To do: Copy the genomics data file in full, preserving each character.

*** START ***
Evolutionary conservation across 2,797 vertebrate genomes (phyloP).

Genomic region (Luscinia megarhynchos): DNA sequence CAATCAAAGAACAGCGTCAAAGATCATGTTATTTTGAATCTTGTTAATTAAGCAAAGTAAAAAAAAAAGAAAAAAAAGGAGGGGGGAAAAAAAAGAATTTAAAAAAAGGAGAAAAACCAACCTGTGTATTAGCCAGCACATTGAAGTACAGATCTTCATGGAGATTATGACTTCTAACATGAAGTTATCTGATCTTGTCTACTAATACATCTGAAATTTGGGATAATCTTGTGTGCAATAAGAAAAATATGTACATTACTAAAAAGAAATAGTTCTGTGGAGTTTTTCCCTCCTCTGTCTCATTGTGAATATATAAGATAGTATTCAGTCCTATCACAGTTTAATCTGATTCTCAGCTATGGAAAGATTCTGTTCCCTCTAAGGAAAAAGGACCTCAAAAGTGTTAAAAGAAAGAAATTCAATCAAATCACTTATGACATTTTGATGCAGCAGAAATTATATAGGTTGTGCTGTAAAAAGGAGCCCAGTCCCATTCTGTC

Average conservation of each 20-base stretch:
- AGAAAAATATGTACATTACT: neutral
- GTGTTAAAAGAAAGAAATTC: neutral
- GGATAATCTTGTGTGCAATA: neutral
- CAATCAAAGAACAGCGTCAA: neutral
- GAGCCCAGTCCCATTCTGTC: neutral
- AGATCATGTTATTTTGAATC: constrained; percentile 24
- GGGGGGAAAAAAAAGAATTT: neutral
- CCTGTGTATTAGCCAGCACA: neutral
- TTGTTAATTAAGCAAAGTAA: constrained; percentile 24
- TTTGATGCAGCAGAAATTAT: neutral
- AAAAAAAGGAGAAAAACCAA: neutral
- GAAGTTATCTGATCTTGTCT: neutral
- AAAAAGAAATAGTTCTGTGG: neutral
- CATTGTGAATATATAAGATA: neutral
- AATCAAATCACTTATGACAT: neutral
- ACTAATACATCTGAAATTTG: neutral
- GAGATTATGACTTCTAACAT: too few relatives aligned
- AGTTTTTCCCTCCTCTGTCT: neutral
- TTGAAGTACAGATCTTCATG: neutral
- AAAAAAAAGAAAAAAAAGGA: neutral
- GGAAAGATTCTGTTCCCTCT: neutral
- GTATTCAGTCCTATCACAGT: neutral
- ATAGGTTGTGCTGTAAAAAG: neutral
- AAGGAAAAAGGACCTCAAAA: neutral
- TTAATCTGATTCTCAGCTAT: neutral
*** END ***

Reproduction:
Evolutionary conservation across 2,797 vertebrate genomes (phyloP).

Genomic region (Luscinia megarhynchos): DNA sequence CAATCAAAGAACAGCGTCAAAGATCATGTTATTTTGAATCTTGTTAATTAAGCAAAGTAAAAAAAAAAGAAAAAAAAGGAGGGGGGAAAAAAAAGAATTTAAAAAAAGGAGAAAAACCAACCTGTGTATTAGCCAGCACATTGAAGTACAGATCTTCATGGAGATTATGACTTCTAACATGAAGTTATCTGATCTTGTCTACTAATACATCTGAAATTTGGGATAATCTTGTGTGCAATAAGAAAAATATGTACATTACTAAAAAGAAATAGTTCTGTGGAGTTTTTCCCTCCTCTGTCTCATTGTGAATATATAAGATAGTATTCAGTCCTATCACAGTTTAATCTGATTCTCAGCTATGGAAAGATTCTGTTCCCTCTAAGGAAAAAGGACCTCAAAAGTGTTAAAAGAAAGAAATTCAATCAAATCACTTATGACATTTTGATGCAGCAGAAATTATATAGGTTGTGCTGTAAAAAGGAGCCCAGTCCCATTCTGTC

Average conservation of each 20-base stretch:
- AGAAAAATATGTACATTACT: neutral
- GTGTTAAAAGAAAGAAATTC: neutral
- GGATAATCTTGTGTGCAATA: neutral
- CAATCAAAGAACAGCGTCAA: neutral
- GAGCCCAGTCCCATTCTGTC: neutral
- AGATCATGTTATTTTGAATC: constrained; percentile 24
- GGGGGGAAAAAAAAGAATTT: neutral
- CCTGTGTATTAGCCAGCACA: neutral
- TTGTTAATTAAGCAAAGTAA: constrained; percentile 24
- TTTGATGCAGCAGAAATTAT: neutral
- AAAAAAAGGAGAAAAACCAA: neutral
- GAAGTTATCTGATCTTGTCT: neutral
- AAAAAGAAATAGTTCTGTGG: neutral
- CATTGTGAATATATAAGATA: neutral
- AATCAAATCACTTATGACAT: neutral
- ACTAATACATCTGAAATTTG: neutral
- GAGATTATGACTTCTAACAT: too few relatives aligned
- AGTTTTTCCCTCCTCTGTCT: neutral
- TTGAAGTACAGATCTTCATG: neutral
- AAAAAAAAGAAAAAAAAGGA: neutral
- GGAAAGATTCTGTTCCCTCT: neutral
- GTATTCAGTCCTATCACAGT: neutral
- ATAGGTTGTGCTGTAAAAAG: neutral
- AAGGAAAAAGGACCTCAAAA: neutral
- TTAATCTGATTCTCAGCTAT: neutral